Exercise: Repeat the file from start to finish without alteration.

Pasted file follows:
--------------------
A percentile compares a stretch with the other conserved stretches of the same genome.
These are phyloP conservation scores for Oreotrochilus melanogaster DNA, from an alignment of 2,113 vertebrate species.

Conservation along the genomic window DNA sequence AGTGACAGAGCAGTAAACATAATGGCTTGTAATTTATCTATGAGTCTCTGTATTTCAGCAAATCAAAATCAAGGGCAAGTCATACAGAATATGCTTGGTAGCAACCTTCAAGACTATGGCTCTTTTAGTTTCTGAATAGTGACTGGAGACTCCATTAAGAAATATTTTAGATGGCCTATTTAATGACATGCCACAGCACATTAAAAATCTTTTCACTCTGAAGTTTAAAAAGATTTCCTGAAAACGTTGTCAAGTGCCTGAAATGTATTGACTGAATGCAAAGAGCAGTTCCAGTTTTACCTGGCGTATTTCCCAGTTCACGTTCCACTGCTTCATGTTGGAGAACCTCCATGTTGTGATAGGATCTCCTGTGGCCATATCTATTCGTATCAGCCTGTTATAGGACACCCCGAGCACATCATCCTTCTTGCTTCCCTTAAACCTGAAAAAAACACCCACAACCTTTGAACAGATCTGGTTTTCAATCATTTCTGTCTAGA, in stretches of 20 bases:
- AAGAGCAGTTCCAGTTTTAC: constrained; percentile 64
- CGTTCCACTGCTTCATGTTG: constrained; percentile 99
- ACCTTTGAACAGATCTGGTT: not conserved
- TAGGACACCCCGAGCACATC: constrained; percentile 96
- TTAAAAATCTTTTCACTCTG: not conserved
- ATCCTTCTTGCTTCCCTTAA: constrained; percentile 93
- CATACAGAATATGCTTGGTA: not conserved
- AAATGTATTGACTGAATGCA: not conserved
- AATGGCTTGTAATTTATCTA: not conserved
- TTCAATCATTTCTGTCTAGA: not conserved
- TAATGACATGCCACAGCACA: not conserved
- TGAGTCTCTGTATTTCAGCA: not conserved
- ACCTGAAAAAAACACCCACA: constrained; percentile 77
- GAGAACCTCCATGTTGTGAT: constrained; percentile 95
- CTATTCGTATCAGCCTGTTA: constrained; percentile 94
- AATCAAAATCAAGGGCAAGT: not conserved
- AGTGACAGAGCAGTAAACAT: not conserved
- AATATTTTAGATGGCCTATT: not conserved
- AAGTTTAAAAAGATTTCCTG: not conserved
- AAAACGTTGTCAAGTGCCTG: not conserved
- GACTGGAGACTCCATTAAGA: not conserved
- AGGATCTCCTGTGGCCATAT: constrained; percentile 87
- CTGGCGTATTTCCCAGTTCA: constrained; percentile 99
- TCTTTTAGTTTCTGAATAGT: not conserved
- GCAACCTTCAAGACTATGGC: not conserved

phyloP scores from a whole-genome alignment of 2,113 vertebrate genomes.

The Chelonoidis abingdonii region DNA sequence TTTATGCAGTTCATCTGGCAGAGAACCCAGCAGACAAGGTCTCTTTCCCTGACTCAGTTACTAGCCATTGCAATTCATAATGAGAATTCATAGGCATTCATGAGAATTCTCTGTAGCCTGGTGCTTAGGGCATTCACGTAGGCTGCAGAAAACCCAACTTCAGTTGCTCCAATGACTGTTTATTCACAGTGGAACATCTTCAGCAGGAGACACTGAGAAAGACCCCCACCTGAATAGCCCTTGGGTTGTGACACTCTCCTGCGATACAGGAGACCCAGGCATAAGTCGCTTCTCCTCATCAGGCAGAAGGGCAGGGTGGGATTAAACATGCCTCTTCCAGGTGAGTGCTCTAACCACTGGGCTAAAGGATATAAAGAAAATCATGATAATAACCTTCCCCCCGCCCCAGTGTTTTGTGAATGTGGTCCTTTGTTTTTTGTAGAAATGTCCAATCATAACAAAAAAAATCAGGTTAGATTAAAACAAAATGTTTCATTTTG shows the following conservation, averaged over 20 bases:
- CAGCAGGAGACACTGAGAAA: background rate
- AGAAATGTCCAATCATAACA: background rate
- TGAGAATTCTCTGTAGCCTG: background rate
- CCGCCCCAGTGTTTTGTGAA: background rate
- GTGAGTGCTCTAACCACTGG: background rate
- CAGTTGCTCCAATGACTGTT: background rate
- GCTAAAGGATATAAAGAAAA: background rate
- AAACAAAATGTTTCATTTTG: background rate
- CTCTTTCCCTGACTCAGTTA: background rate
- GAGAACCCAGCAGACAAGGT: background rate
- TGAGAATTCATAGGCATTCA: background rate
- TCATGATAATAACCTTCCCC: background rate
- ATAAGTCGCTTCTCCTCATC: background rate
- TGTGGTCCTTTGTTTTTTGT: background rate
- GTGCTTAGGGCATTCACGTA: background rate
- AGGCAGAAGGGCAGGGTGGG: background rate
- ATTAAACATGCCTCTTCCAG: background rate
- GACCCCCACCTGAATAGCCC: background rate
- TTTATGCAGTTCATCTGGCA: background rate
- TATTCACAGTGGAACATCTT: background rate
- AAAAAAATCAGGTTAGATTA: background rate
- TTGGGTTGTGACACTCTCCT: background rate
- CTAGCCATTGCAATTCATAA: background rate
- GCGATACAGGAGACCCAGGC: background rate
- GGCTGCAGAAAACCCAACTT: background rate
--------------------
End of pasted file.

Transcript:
A percentile compares a stretch with the other conserved stretches of the same genome.
These are phyloP conservation scores for Oreotrochilus melanogaster DNA, from an alignment of 2,113 vertebrate species.

Conservation along the genomic window DNA sequence AGTGACAGAGCAGTAAACATAATGGCTTGTAATTTATCTATGAGTCTCTGTATTTCAGCAAATCAAAATCAAGGGCAAGTCATACAGAATATGCTTGGTAGCAACCTTCAAGACTATGGCTCTTTTAGTTTCTGAATAGTGACTGGAGACTCCATTAAGAAATATTTTAGATGGCCTATTTAATGACATGCCACAGCACATTAAAAATCTTTTCACTCTGAAGTTTAAAAAGATTTCCTGAAAACGTTGTCAAGTGCCTGAAATGTATTGACTGAATGCAAAGAGCAGTTCCAGTTTTACCTGGCGTATTTCCCAGTTCACGTTCCACTGCTTCATGTTGGAGAACCTCCATGTTGTGATAGGATCTCCTGTGGCCATATCTATTCGTATCAGCCTGTTATAGGACACCCCGAGCACATCATCCTTCTTGCTTCCCTTAAACCTGAAAAAAACACCCACAACCTTTGAACAGATCTGGTTTTCAATCATTTCTGTCTAGA, in stretches of 20 bases:
- AAGAGCAGTTCCAGTTTTAC: constrained; percentile 64
- CGTTCCACTGCTTCATGTTG: constrained; percentile 99
- ACCTTTGAACAGATCTGGTT: not conserved
- TAGGACACCCCGAGCACATC: constrained; percentile 96
- TTAAAAATCTTTTCACTCTG: not conserved
- ATCCTTCTTGCTTCCCTTAA: constrained; percentile 93
- CATACAGAATATGCTTGGTA: not conserved
- AAATGTATTGACTGAATGCA: not conserved
- AATGGCTTGTAATTTATCTA: not conserved
- TTCAATCATTTCTGTCTAGA: not conserved
- TAATGACATGCCACAGCACA: not conserved
- TGAGTCTCTGTATTTCAGCA: not conserved
- ACCTGAAAAAAACACCCACA: constrained; percentile 77
- GAGAACCTCCATGTTGTGAT: constrained; percentile 95
- CTATTCGTATCAGCCTGTTA: constrained; percentile 94
- AATCAAAATCAAGGGCAAGT: not conserved
- AGTGACAGAGCAGTAAACAT: not conserved
- AATATTTTAGATGGCCTATT: not conserved
- AAGTTTAAAAAGATTTCCTG: not conserved
- AAAACGTTGTCAAGTGCCTG: not conserved
- GACTGGAGACTCCATTAAGA: not conserved
- AGGATCTCCTGTGGCCATAT: constrained; percentile 87
- CTGGCGTATTTCCCAGTTCA: constrained; percentile 99
- TCTTTTAGTTTCTGAATAGT: not conserved
- GCAACCTTCAAGACTATGGC: not conserved

phyloP scores from a whole-genome alignment of 2,113 vertebrate genomes.

The Chelonoidis abingdonii region DNA sequence TTTATGCAGTTCATCTGGCAGAGAACCCAGCAGACAAGGTCTCTTTCCCTGACTCAGTTACTAGCCATTGCAATTCATAATGAGAATTCATAGGCATTCATGAGAATTCTCTGTAGCCTGGTGCTTAGGGCATTCACGTAGGCTGCAGAAAACCCAACTTCAGTTGCTCCAATGACTGTTTATTCACAGTGGAACATCTTCAGCAGGAGACACTGAGAAAGACCCCCACCTGAATAGCCCTTGGGTTGTGACACTCTCCTGCGATACAGGAGACCCAGGCATAAGTCGCTTCTCCTCATCAGGCAGAAGGGCAGGGTGGGATTAAACATGCCTCTTCCAGGTGAGTGCTCTAACCACTGGGCTAAAGGATATAAAGAAAATCATGATAATAACCTTCCCCCCGCCCCAGTGTTTTGTGAATGTGGTCCTTTGTTTTTTGTAGAAATGTCCAATCATAACAAAAAAAATCAGGTTAGATTAAAACAAAATGTTTCATTTTG shows the following conservation, averaged over 20 bases:
- CAGCAGGAGACACTGAGAAA: background rate
- AGAAATGTCCAATCATAACA: background rate
- TGAGAATTCTCTGTAGCCTG: background rate
- CCGCCCCAGTGTTTTGTGAA: background rate
- GTGAGTGCTCTAACCACTGG: background rate
- CAGTTGCTCCAATGACTGTT: background rate
- GCTAAAGGATATAAAGAAAA: background rate
- AAACAAAATGTTTCATTTTG: background rate
- CTCTTTCCCTGACTCAGTTA: background rate
- GAGAACCCAGCAGACAAGGT: background rate
- TGAGAATTCATAGGCATTCA: background rate
- TCATGATAATAACCTTCCCC: background rate
- ATAAGTCGCTTCTCCTCATC: background rate
- TGTGGTCCTTTGTTTTTTGT: background rate
- GTGCTTAGGGCATTCACGTA: background rate
- AGGCAGAAGGGCAGGGTGGG: background rate
- ATTAAACATGCCTCTTCCAG: background rate
- GACCCCCACCTGAATAGCCC: background rate
- TTTATGCAGTTCATCTGGCA: background rate
- TATTCACAGTGGAACATCTT: background rate
- AAAAAAATCAGGTTAGATTA: background rate
- TTGGGTTGTGACACTCTCCT: background rate
- CTAGCCATTGCAATTCATAA: background rate
- GCGATACAGGAGACCCAGGC: background rate
- GGCTGCAGAAAACCCAACTT: background rate